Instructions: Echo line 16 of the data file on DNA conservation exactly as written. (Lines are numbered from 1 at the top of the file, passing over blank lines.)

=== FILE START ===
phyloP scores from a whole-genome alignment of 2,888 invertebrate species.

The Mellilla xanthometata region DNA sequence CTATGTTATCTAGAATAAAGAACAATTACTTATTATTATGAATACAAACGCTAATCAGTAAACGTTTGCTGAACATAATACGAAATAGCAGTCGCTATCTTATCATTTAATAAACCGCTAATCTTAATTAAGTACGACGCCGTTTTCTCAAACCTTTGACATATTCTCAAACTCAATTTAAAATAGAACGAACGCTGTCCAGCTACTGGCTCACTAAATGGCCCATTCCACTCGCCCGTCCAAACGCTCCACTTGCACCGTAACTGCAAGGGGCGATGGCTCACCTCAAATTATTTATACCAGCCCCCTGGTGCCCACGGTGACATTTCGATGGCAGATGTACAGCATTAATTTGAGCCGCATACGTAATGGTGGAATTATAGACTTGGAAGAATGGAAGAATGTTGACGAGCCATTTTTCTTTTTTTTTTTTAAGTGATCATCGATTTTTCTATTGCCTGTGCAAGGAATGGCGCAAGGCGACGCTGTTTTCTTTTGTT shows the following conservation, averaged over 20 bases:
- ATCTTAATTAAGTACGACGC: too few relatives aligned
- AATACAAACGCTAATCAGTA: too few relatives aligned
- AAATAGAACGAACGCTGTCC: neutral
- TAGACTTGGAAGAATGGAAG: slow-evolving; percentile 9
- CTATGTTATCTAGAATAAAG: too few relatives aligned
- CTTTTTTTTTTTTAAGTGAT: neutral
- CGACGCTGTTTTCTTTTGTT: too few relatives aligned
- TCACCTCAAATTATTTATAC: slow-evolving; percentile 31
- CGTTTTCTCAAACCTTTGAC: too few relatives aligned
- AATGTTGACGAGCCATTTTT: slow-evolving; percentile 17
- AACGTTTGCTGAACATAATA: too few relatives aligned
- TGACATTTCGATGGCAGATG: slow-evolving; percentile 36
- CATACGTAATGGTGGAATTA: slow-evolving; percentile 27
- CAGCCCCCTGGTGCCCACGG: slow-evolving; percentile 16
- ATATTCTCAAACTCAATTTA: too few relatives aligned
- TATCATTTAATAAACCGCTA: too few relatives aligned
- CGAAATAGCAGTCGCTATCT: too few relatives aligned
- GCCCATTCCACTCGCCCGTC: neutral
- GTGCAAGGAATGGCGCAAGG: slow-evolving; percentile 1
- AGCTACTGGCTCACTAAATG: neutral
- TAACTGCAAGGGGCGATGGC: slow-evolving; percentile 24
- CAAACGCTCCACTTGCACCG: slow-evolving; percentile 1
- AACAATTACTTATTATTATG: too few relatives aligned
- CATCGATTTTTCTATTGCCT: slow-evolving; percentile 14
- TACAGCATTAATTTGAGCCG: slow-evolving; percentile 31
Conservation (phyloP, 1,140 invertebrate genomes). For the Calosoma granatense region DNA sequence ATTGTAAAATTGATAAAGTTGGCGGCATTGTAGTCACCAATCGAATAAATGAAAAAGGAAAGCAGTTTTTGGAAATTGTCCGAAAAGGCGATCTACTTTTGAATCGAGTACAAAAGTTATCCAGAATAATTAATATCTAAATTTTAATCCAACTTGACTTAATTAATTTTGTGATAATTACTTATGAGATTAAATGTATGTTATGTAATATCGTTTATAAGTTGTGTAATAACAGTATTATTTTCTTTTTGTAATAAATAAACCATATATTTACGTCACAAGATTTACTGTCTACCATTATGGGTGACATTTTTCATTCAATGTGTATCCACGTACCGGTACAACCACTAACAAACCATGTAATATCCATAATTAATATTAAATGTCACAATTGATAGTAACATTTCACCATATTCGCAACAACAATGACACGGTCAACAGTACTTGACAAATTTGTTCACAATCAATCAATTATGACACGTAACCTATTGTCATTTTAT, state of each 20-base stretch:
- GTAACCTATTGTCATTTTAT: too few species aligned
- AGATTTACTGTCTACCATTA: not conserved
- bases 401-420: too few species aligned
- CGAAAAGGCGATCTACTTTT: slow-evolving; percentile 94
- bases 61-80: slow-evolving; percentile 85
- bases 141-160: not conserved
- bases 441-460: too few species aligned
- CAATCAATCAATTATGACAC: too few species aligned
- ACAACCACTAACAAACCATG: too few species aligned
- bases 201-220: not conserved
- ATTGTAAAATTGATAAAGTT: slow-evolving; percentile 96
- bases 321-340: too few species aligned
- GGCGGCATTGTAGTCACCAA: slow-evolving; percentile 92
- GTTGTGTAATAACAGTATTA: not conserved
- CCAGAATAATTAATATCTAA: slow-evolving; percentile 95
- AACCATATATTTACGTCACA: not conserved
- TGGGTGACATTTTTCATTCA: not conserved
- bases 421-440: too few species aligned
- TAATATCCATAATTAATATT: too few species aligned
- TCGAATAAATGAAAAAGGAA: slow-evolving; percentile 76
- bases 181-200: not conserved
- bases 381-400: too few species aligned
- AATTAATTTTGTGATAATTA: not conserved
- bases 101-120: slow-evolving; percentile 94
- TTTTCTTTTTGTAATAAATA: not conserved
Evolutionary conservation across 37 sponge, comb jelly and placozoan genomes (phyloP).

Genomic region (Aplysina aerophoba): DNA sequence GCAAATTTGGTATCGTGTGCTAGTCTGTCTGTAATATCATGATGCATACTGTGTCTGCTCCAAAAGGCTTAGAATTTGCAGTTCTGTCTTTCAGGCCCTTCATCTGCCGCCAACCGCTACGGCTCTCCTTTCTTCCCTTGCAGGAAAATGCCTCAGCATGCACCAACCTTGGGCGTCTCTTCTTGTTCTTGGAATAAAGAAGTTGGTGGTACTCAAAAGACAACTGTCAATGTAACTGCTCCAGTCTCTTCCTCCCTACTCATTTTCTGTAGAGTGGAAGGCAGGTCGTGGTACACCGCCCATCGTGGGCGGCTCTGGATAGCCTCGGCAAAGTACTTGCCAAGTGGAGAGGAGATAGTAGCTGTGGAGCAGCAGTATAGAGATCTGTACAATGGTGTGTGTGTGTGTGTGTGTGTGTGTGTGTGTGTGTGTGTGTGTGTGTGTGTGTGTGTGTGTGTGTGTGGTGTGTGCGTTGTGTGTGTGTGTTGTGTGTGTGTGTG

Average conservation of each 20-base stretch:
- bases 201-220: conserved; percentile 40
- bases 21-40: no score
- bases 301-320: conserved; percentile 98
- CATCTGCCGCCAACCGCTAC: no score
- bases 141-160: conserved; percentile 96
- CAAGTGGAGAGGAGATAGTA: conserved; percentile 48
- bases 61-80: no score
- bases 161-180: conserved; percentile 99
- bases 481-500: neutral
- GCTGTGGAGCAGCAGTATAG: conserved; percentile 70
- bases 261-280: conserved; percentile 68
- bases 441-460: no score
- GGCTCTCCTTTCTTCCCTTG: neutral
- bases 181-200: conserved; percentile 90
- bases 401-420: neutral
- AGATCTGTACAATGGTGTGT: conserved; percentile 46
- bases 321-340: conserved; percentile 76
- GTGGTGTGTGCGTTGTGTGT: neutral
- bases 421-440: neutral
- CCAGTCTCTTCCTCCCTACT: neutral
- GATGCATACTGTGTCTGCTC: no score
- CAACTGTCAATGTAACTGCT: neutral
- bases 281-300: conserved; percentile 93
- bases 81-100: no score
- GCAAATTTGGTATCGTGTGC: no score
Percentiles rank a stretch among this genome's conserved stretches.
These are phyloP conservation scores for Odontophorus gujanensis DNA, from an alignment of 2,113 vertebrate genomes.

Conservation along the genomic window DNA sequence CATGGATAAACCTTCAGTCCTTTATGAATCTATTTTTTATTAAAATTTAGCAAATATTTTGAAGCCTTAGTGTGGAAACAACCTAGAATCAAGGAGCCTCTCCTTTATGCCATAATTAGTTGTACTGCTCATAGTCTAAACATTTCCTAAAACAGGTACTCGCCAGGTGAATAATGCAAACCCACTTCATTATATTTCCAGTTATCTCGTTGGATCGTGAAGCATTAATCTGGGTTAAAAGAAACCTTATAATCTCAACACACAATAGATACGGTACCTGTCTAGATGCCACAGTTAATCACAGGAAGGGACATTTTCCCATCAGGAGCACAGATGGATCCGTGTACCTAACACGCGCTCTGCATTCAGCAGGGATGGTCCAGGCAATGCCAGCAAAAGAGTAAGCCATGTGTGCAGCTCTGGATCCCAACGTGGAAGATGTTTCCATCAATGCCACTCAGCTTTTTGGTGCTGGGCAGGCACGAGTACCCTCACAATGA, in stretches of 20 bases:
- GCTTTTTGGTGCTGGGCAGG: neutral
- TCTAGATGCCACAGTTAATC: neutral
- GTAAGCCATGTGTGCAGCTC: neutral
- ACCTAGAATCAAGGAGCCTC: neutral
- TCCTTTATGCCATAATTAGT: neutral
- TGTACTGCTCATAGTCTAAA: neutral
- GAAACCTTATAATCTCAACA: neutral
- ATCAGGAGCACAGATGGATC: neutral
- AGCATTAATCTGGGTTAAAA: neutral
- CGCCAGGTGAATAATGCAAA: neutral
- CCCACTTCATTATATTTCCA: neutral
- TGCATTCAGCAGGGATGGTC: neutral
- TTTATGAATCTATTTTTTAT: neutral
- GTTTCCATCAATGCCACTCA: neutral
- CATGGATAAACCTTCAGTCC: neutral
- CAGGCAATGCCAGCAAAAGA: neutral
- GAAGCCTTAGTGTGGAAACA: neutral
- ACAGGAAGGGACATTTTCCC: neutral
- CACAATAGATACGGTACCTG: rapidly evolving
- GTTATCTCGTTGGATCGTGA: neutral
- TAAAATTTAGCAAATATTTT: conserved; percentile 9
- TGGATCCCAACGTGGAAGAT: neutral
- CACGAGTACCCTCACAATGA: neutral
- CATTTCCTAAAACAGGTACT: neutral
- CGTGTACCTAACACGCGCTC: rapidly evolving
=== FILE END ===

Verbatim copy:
- CAGCCCCCTGGTGCCCACGG: slow-evolving; percentile 16